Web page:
Oh the holidays.
Yesterday when commuters on the metro were looking a little more down and people were dreading going back to work, I was excited to return to “normal life.” Actually this is not technically true, because I slept in, did a mad dash to get ready and rushed to get to work, but once on the metro I felt excited to return to some semblance of a routine.
Like many people, my holidays were filled to the brim with seeing family and friends, wrapping presents, eating lazy dinners together and drinking bubbly. My sister, her boyfriend and brother also came to visit from out of town, and during that time I also tried to cook as much as possible for them. Cooking and feeding people is my main love language, and since they’re some of my favourite people in the world I wanted to cook as much as possible. Sometimes I overdid it.
There was one day when I braved the malls with my sister, then came home and made pizza dough. While the dough was rising, I made pesto and some sides, then made a few pizzas for dinner. When everyone went to bed, I proceeded to make 2 types of granola and 3 kinds of cookies, so that they could take it all back to Toronto on Christmas Eve.
Everyone has their favourite chicken noodle soup. Being Chinese, my go-to comfort soup is one with a clear, gingery broth in a bowl full of chewy noodles. It’d ideally be topped with coriander, scallions, and chili oil, with some leftover chicken. And indeed, there’s been some sort of virus going around my office this week and that’s what I’ve been having for lunch.
I’ve also had a special spot in my heart for a Campbell’s-style chicken noodle soup. I grew up eating the canned stuff on “special occasions” (probably for the better since it was full of sodium and weird chicken pieces), and for years thought that recreating my own would be too complicated.
I love donuts. I was very happy when a couple of years ago, they became the It Food and stores and even entire businesses solely dedicated to donuts opened up. There were the typical fried round ones in all sorts of flavours, and some of my favourites were when I went into work in the Mile End and someone had dropped by with a bag full of juniper-honey donuts from the belated Café Sardine. Others were round and filled, like the ones with lemon curd at Lawrence that got me hooked onto their brunch back around 2011. And sometimes, when M and I have family stuff on the South Shore, we stop by Krispy Kreme to get a fresh original donut (okay, mine always has sprinkles because it’s obviously better).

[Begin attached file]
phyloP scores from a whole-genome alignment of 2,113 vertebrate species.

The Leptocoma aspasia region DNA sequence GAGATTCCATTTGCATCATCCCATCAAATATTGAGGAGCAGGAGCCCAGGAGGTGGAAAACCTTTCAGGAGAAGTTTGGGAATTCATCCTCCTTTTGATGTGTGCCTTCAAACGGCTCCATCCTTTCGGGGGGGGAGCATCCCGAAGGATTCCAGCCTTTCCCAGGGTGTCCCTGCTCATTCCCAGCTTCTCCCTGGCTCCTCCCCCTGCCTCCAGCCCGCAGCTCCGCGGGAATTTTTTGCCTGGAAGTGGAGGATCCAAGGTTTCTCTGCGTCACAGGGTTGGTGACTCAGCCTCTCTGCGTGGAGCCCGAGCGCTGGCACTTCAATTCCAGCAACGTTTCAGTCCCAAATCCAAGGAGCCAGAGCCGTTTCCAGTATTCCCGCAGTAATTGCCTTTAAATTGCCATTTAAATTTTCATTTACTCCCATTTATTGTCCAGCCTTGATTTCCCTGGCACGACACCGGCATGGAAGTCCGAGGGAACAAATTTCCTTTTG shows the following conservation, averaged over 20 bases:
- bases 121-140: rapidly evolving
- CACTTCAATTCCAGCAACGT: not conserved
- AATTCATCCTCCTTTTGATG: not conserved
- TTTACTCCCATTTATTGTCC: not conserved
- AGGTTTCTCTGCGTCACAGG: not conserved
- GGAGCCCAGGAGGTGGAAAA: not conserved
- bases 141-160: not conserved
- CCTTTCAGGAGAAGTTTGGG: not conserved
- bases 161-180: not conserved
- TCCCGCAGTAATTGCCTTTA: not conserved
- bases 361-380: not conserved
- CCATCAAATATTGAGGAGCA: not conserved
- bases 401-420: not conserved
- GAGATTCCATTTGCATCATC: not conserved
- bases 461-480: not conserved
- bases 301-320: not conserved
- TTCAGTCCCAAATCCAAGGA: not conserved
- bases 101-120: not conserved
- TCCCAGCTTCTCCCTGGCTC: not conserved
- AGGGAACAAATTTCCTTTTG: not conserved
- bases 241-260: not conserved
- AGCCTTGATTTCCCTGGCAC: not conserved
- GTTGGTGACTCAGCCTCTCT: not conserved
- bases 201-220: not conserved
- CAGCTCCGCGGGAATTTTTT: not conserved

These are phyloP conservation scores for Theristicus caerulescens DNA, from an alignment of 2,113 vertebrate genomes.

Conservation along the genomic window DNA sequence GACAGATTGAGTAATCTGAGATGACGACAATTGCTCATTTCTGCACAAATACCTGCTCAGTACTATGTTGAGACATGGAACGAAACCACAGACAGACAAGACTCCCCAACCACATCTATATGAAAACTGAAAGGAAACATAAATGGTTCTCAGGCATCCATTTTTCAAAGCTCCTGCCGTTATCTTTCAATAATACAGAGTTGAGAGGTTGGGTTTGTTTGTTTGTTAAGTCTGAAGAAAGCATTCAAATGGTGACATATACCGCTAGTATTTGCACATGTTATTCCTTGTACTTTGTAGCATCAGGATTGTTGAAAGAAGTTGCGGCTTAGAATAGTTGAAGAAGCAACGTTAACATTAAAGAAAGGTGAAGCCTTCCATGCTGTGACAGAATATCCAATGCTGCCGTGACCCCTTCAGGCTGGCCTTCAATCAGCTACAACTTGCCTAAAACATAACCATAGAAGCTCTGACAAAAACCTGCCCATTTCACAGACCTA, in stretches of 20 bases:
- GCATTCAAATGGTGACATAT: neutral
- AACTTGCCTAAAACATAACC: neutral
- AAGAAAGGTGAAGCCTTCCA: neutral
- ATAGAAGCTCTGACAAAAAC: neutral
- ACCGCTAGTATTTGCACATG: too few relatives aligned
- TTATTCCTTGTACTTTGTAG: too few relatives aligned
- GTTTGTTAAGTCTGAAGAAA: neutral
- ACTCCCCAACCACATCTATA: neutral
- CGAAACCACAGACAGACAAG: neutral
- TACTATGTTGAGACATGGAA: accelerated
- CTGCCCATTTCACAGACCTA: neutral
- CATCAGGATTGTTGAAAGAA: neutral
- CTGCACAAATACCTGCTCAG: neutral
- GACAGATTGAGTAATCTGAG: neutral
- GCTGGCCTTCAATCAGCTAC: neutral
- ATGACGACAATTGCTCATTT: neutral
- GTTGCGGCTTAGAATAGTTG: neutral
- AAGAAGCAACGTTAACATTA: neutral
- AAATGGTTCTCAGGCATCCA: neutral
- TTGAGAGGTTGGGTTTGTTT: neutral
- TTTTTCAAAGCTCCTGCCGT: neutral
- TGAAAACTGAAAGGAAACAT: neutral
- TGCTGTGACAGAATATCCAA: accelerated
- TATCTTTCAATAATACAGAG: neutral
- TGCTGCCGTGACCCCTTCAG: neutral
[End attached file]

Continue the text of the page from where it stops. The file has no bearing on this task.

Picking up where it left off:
I started making my own baked donuts at home last fall, when my friend Emily graciously lent me her donut pan (Emily, I think I still have it, sorry!). They gave birth to donuts that resembled those that Homer Simpson loves, cat-shaped ones, and bunny-shaped ones.
I love apple season.
I love walking through the rows of apple trees, seeing so many varieties and shapes and sizes.
I love the late summer apples, like Lobos and Paulareds, a bit more delicate than their autumn cousins like McIntosh and Empires.
I love the colour of the trees, the crisp air, but most of all –
I love apple products: apple sauce, apple pies, apple cider, and apple doughnuts fresh from the fryer.
Thanksgiving weekend just passed in Canada, and it was one of the most relaxed Thanksgivings I’ve had. No rushing around while my immediate family arrived after all the other families and my grandma’s glorious stuffed bird got cold. No stress when I started hosting Thanksgiving for friends many years later, stressing out about the timing of the turkey and the gravy and then realizing I forgot the cranberry sauce completely. And no innumerable friends-of-friends showing up, with someone crying in my kitchen and me actually leaving the house to get a drink (true story).
No, I’m glad those Thanksgivings have passed and that this week I got to go camping with some wonderful people, hike in forests so colourful that they looked like paintings, and breathe in the smokey air.
For our Thanksgiving dinner, M and I decided to do something just for us. Age and (so much bad) experience have taught me to plan ahead, so on Monday morning, I did the totally normal thing to do: I set up a spreadsheet and entered in all the recipes, staggering the time it would take for each step. Depending how you’re like, this may sound kind of insane or kind of wonderful. Anyway it worked and by 6:30 P.M. we were sitting down to dinner. Actually to be more honest, at 6:30 P.M. I was asking Max to hold two spotlights in an awkward position while I tried to get a shot of our Thanksgiving table.
I know, that is a crazy amount of food to prepare for two people, but there is something so satisfying to cook for yourself and your special person/people. I used recipes I’ve gathered from the past few years of hosting Thanksgiving, and since all of these recipes also transfer over to the rest of the season, I thought I’d share them with you here:
– Thomas Keller’s Favourite Simple Roast Chicken. Because it’s hard to justify a whole turkey for two. This is our absolute favourite – so easy and still impressive
– Heidi Swanson’s Spice-kissed Pumpkin Pie. I would actually amp up the sugar by adding another 1/3 c. to the ground hazelnut mixture. Also, I liked substituting roughly ground walnuts and pecans for the hazelnuts.
– Carrots simmered in a shallow pan of broth and maple syrup, leaving them sticky and sweet. Epicurious has some tips on glazing vegetables here.